Coins Toned

Discussion in 'Coin Chat' started by kovu, Jan 17, 2011.

  1. kovu

    kovu New Member

    Why are some coins appear to be toned in with a rainbow like color, what causes this to happen, is it natural or artificial effect.
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  3. BadThad

    BadThad Calibrated for Lincolns

    Both, the trick is being to tell the difference. Google books: Coin Chemistry
  4. Lehigh96

    Lehigh96 Toning Enthusiast

    Don't take this the wrong way but that response deserves a COME ON MAN. Coin Chemistry is an advanced text on the subject written by a guy whose opinion of toning is tantamount to the lunatic fringe of the numismatic community. I really feel as if a much simpler response is appropriate to the OP's question.

    In a nutshell, rainbow toning is the result of oxidation and a phenomenon called the thin film interface. One of the very best explanations of toning can be found on this very forum written by Jason (physicsfan314). Here is the link:

    What You Need to Know About: The Science of Toning

    BTW, rainbow toning can be both natural or artificial.
  5. rzage

    rzage What Goes Around Comes Around .

    Oxidation causes toning read the link Lehigh gave . It's a touchy subject . W.W. White who wrote Coin Chemistry believes all toning is damage and should be erradicated , guess he just can't appreciate a well toned coin and how rare a rainbow toned coin really is . He'd dip this coin , one of my favorites .
  6. Lehigh96

    Lehigh96 Toning Enthusiast

    If I ever get the opportunity to meet Weimar White, there is only one question I would like to ask him.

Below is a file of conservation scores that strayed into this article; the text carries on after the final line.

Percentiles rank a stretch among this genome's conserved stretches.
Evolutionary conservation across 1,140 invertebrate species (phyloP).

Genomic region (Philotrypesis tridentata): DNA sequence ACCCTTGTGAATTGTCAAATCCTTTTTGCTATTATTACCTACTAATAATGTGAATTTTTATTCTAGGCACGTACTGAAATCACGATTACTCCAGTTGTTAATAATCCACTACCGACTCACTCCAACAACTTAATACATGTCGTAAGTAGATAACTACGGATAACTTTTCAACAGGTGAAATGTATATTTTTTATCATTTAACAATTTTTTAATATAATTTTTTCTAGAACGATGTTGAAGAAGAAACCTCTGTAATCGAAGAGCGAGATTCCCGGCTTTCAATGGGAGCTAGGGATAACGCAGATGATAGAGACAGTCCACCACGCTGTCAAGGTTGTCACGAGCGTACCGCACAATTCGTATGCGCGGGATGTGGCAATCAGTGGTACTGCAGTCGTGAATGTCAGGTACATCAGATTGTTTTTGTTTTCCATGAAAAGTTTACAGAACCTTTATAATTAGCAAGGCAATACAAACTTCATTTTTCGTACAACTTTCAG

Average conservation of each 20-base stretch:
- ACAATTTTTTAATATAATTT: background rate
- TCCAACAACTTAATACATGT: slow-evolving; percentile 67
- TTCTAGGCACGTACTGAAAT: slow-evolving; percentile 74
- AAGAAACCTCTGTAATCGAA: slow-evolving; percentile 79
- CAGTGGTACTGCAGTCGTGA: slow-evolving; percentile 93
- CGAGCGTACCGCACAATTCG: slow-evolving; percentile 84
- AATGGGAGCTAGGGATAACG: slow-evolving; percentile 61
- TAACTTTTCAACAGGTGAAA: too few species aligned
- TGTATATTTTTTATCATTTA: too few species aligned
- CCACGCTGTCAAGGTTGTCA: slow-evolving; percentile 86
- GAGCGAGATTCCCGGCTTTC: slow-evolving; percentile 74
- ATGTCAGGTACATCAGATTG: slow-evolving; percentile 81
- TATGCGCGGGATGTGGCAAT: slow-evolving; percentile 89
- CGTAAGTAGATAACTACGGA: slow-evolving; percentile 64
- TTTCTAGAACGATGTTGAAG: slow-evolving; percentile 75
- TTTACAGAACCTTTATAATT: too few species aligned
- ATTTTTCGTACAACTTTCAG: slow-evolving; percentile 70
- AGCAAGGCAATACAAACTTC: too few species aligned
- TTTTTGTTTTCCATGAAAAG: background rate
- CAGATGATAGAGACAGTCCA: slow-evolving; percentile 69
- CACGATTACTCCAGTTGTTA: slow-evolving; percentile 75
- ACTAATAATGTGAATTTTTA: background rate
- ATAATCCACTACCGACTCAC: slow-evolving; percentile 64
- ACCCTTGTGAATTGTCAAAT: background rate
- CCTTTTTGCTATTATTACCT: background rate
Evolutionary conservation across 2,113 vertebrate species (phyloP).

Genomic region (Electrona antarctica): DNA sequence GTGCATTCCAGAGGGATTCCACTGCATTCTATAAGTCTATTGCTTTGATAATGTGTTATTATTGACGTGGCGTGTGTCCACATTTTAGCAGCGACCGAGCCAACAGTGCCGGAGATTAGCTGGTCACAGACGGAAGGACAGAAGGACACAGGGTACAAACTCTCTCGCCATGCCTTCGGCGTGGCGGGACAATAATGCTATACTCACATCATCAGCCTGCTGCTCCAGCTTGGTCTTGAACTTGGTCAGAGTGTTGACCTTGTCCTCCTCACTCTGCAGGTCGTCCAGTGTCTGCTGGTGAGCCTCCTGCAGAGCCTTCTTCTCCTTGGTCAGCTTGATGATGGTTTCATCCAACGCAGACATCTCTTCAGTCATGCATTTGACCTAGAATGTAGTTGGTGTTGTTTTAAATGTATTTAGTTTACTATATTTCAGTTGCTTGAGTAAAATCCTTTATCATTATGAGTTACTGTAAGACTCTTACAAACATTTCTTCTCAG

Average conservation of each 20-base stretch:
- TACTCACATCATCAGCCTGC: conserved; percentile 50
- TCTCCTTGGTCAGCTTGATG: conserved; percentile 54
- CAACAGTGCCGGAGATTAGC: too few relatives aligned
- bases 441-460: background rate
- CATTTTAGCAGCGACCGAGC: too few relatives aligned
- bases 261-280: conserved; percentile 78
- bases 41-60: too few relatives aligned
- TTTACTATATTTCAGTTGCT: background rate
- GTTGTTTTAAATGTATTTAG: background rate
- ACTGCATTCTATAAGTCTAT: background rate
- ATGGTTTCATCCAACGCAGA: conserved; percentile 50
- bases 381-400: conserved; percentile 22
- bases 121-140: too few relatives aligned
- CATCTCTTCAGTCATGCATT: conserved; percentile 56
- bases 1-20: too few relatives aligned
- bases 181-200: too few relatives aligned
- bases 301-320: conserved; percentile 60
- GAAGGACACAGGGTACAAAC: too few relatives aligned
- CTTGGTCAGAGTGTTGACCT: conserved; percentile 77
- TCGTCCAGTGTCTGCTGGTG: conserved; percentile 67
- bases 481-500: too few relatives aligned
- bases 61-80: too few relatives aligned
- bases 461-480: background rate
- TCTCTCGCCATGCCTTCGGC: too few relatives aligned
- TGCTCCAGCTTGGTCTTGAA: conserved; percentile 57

"Excuse Mr. White, I purchased your book Coin Chemistry, CAN I GET A REFUND?"
  7. ronterry

    ronterry New Member

    Anyone get the since the Lehigh96 doesn't like coin/tone doctors? I feel you! In the wrong hands like in the other thread it is used to capitalize on the vanity of toned coins to turn a huge profit. In the right hands it can help detect the work of those (what I call armatures!) destroying coins in the name of profit!

    BTW: The book is nothing more than a collection of articles! So it's not really a book in the sense of having to work at writing it!

    Toning is certainly a subjective topic, and for me it depends on the coin. To answer the original question; Sulfur AND Both.
  8. rzage

    rzage What Goes Around Comes Around .

    I'm with you on that one , plus I don't have a degree in chemistry to understand half of it . LOL
  9. ronterry

    ronterry New Member

    REAL OR FAKE??? We know what does it, now it's all about how?
    Anyone trained can point it out from a mile away, but did you notice how I used a Dansco to add a little legitimacy to the coin? You just have to be careful with tone coins that demand a premium!

  10. GDJMSP

    GDJMSP Numismatist Moderator

    Sometimes, but not always.
  11. ronterry

    ronterry New Member

    True that Kennedy wasn't to obvious - but thats the point :)
    I should start a Real or Fake poll similar to the Grading polls LOL...
  12. kovu

    kovu New Member

    Wow, thanks for all of the replies that you made, thanks for the info, I dont think I will buy any anytime soon. Too expensive and the risk is higher than I want.
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